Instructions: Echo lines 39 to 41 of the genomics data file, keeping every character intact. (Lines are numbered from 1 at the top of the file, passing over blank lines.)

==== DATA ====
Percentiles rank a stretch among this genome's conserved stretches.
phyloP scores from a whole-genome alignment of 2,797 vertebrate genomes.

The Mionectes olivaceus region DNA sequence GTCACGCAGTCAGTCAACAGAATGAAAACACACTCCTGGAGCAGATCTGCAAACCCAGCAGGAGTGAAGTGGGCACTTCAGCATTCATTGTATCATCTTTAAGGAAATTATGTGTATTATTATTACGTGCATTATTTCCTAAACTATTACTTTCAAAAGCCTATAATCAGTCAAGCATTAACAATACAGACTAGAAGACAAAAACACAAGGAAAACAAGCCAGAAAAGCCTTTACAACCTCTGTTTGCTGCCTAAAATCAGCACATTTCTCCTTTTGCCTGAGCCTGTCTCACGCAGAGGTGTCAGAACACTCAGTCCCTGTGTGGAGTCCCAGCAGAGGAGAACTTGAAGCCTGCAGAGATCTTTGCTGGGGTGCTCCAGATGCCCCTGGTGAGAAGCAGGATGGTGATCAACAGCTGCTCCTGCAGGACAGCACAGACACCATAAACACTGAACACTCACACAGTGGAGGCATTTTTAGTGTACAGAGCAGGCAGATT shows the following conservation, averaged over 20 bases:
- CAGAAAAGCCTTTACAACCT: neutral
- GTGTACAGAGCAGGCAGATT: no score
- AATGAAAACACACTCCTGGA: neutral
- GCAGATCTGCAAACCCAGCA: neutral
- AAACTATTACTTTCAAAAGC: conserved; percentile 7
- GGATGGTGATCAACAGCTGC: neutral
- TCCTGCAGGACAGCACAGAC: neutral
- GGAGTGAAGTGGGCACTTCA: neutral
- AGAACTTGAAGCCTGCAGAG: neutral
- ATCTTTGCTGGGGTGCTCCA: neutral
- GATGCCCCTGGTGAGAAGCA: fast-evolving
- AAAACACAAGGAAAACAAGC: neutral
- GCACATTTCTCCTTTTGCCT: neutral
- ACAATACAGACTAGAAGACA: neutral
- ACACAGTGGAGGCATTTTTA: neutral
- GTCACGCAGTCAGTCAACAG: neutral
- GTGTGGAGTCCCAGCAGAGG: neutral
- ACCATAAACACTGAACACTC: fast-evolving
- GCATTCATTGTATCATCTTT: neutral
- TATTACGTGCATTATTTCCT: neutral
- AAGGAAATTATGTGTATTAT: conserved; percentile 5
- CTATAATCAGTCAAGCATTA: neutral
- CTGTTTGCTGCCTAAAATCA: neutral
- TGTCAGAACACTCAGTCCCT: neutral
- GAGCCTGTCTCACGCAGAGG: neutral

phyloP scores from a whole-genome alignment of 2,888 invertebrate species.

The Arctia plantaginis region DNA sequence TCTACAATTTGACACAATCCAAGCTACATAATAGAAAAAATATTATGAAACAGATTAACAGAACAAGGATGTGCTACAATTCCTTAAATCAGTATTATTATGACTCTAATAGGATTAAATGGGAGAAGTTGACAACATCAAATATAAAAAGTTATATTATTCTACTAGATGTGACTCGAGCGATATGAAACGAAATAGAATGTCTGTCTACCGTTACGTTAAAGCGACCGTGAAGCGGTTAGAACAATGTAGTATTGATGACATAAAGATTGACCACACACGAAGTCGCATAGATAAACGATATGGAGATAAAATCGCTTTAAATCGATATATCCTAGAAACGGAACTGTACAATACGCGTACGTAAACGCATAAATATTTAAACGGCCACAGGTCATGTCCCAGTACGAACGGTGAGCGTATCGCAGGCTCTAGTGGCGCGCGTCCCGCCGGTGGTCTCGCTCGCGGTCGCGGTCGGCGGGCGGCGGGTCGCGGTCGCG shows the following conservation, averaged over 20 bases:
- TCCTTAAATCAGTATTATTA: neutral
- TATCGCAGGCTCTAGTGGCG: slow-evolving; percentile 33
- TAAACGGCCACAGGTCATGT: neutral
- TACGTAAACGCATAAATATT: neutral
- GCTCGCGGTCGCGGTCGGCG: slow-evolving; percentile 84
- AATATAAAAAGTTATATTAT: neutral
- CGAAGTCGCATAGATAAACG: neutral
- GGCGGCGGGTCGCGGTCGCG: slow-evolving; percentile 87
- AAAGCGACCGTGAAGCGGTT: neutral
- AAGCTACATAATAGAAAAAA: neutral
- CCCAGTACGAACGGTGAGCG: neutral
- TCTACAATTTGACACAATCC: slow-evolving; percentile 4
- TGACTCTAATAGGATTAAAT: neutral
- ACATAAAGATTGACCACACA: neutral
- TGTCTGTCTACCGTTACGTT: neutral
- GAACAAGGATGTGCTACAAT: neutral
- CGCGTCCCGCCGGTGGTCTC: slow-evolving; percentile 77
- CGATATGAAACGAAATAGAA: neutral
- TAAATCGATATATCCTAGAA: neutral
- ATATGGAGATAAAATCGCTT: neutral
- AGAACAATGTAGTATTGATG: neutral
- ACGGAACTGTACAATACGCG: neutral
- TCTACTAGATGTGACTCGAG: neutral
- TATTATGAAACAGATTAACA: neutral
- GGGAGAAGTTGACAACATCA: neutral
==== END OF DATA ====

- AAAGCGACCGTGAAGCGGTT: neutral
- AAGCTACATAATAGAAAAAA: neutral
- CCCAGTACGAACGGTGAGCG: neutral